There are a plethora of small techniques this team employs that enhance the already spectacular storytelling and characterization even further. For example, as Sarge charges toward the Northern Guard on his kamikaze mission, the increasing seismic activity of the Hog moving underground causes the panel outlines to become shakier and more jagged. Then, as Sarge says his final words, a giant, cartoonish, and characteristic exclamation mark appears above his head. At first, these exclamation marks appear silly. Why do we need something like that? But to see something so jarring, and even a little out of place, allows us to pause and feel the moment. It helps us ask, “did that just happen?” and come to terms with our own feelings once we realize it did. Almost every character gets a moment like this. A moment of death that isn’t just tragic, but also represents a moment of victory, no matter how small. For Sarge, the man playing the system as he carefully balances a life between two worlds, he finally chooses a side, and it turns out to be the right one. He redeems himself in the best way possible.
If that bittersweet moment wasn’t enough to tug at your heartstrings, we then move to one of the best pages of the issue, where we learn who truly died in that column of fire are a presented with a very serious question: Has Little Bird really saved anyone? Look at all of the death and destruction that has occurred so far. What has come of it? If this final crusade fails, it will have all been in vain, and Little Bird has nothing to lose. Everyone close to her is dead. This is all presented to us over a strange, beige background as she talks to the quadruple agent who advises Little Bird to save herself first. There are fewer wide, horizontal panels and more square closeup ones. It’s a panel structure that presents a more forward, open, and honest narrative than a cinematic one. Think of it as removing some of the effects and showing raw, unedited footage that’s shot in one take. That’s what it feels like.
As the last resistance squadron invades and the bloodbath ensues, Little Bird’s stealthy movements are as quick, dynamic, and sharp as we’ve ever seen. There is a great sequence showing Little Bird appearing out of darkness behind a soldier before killing them. She darts from soldier to soldier, silently killing them as a class of weak, beaten, and bloodied children are forced to learn in tears from a teacher who, amidst the chaos, ironically complains about the conditions as though things were better before. Even in the larger and wider panels, you can still see her as a small dot darting from enemy to enemy. It’s as fierce and violent as all the blood spilling around her. This whole time, she hasn’t said anything, only using her actions to speak for her as she murders those who have killed in God’s name and only now ask for God to spare their own lives as though they mean more. There is no facade anymore. Bishop is no longer a righteous Vicar of Christ, but rather a full on imperialist bad dude filled with anger and resentment. “We hide no longer… you and I.” And the battle begins.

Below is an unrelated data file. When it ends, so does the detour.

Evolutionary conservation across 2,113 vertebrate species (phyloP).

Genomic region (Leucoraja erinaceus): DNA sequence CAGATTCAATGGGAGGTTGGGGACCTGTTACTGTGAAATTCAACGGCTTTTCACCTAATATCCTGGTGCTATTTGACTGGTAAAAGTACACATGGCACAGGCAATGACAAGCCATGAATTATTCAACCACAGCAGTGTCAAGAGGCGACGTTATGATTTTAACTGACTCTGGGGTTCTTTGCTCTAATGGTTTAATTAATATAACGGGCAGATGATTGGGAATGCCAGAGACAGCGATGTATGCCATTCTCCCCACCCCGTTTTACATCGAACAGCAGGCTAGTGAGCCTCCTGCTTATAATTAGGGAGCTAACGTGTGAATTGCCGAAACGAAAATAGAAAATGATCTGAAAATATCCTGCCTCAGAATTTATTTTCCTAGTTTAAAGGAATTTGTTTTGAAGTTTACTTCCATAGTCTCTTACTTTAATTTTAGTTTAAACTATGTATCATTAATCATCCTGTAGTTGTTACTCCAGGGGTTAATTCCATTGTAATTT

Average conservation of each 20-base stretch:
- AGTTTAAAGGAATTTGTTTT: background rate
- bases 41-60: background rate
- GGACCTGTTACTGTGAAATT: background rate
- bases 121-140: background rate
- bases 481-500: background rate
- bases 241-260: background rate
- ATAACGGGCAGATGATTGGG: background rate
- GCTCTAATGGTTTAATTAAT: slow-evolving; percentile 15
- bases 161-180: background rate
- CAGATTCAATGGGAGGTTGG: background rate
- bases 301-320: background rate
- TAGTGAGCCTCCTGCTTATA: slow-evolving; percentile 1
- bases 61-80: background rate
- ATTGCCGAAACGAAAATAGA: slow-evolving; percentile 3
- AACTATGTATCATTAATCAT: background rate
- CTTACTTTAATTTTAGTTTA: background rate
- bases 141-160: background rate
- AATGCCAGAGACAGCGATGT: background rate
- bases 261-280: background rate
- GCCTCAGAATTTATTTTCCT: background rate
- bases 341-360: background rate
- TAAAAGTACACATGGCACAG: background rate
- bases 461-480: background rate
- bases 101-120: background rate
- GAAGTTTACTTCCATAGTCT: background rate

It is at this point when every issue in this series begins to connect and intertwine more than it already has. Footprints march over the blood of the fallen just as they crushed the black weaver’s eggs in Little Bird #4. “We. Run. No. More.” Blood spills on both sides, but Little Bird’s blood isn’t just hers, rather the blood of the resistance that has been shed since the beginning. It’s only fitting that Bishop’s downfall is cause by a shard from the broken watch she gave Axe in Little Bird #1. It’s the symbol of a mission doomed to fail, that of a coward, being shattered, fragmented and reborn. She still gives hope, still survives, and still lives even in a broken state. She repeats the words from Little Bird #2: “I am more than just a child… This is more than just a dream.” The scene builds and builds and builds as Little Bird fights for all that she is and all that she represents, finally reaching a peak that cannot be described in words. This 12-year old girl experiencing more struggle, pain, conflict, and life itself in these moments than many of us will during our entire lives.